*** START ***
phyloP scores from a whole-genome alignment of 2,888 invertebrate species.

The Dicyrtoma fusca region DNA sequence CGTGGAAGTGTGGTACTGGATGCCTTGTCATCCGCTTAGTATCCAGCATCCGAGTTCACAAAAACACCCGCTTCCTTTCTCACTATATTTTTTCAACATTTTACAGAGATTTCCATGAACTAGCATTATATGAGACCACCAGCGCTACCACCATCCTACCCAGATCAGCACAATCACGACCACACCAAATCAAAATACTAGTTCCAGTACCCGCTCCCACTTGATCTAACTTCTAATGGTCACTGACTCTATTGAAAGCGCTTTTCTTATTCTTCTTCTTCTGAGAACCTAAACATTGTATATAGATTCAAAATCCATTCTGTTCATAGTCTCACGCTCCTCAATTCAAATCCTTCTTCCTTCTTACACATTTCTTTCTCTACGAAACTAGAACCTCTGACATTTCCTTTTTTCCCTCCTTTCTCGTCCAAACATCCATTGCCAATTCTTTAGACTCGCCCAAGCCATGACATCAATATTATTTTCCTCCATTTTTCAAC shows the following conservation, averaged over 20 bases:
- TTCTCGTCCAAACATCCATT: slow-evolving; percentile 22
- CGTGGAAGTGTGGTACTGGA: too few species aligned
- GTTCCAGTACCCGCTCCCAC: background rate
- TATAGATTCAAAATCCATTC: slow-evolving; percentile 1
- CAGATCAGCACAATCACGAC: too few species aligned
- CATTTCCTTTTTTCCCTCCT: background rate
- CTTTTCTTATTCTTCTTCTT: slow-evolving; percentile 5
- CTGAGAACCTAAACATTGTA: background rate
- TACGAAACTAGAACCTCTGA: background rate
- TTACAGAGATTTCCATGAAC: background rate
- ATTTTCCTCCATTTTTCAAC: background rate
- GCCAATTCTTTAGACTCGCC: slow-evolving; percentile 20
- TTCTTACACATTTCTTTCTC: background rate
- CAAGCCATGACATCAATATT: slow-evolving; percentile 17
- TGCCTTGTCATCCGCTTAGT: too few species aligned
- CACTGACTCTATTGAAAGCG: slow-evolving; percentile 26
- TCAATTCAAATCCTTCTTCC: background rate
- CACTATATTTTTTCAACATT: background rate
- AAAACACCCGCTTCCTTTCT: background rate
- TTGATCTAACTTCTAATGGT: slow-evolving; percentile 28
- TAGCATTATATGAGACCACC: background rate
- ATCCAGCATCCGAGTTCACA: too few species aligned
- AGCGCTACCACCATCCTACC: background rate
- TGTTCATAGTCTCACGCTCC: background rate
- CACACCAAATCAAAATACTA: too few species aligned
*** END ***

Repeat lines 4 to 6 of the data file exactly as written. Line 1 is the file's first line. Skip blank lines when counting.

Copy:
- CGTGGAAGTGTGGTACTGGA: too few species aligned
- GTTCCAGTACCCGCTCCCAC: background rate
- TATAGATTCAAAATCCATTC: slow-evolving; percentile 1